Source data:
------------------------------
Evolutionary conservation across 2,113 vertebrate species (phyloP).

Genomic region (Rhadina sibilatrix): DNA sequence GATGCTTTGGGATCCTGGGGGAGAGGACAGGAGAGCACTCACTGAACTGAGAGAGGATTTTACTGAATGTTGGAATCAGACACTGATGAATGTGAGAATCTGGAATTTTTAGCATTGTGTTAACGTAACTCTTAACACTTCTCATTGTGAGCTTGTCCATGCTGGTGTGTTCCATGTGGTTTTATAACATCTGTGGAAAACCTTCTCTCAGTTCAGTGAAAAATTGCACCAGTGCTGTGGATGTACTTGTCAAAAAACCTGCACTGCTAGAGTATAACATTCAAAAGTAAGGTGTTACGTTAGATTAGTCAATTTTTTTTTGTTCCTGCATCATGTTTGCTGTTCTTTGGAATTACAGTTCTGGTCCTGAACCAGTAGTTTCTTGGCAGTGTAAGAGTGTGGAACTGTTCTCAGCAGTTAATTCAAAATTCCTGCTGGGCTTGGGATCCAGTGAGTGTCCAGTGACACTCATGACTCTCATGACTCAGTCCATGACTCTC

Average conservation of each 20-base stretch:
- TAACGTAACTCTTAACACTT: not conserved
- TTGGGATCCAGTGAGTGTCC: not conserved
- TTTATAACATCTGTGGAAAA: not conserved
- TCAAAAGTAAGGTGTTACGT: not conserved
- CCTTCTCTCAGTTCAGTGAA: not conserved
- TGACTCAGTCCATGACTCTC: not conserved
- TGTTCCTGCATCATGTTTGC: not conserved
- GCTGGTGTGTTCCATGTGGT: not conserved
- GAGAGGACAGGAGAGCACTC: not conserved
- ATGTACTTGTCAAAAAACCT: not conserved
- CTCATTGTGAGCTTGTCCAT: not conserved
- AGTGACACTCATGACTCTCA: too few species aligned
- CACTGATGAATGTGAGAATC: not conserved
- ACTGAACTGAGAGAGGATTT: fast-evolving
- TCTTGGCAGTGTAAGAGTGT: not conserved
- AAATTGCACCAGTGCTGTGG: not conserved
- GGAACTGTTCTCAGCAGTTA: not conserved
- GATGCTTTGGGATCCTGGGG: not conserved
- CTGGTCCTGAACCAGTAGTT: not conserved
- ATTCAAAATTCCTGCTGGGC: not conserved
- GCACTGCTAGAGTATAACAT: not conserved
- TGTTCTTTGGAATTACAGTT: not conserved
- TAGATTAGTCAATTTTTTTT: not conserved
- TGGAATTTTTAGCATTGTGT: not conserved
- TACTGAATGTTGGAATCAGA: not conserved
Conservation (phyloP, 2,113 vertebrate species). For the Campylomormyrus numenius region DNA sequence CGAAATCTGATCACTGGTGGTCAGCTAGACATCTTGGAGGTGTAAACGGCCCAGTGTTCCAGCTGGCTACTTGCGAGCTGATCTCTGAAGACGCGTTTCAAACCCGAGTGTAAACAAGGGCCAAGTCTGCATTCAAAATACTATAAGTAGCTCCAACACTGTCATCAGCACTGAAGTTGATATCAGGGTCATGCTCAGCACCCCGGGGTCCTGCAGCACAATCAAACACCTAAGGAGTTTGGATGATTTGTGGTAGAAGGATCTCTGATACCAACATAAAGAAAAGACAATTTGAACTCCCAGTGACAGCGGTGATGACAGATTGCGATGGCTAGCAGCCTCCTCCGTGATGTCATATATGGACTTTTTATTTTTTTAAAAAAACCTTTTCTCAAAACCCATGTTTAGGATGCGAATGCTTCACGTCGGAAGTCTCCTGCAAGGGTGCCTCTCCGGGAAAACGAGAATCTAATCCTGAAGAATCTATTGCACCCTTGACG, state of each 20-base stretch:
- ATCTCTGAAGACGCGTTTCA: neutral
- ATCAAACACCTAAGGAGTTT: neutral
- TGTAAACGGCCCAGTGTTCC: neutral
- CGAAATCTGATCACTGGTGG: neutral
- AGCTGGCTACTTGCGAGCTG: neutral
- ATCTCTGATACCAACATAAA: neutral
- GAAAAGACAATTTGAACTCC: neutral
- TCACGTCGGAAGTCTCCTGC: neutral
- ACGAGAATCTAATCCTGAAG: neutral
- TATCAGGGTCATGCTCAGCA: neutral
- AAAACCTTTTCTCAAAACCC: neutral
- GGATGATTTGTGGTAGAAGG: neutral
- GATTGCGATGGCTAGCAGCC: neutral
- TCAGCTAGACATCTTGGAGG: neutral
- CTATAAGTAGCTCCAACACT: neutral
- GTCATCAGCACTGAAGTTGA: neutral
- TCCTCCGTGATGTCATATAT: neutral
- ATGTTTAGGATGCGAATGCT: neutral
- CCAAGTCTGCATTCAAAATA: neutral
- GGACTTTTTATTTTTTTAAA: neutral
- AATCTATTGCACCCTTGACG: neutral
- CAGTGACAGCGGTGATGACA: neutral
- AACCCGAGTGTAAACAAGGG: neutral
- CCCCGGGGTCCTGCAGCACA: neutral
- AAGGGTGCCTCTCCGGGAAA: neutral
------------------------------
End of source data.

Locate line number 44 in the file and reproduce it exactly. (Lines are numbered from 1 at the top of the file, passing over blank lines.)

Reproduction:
- CTATAAGTAGCTCCAACACT: neutral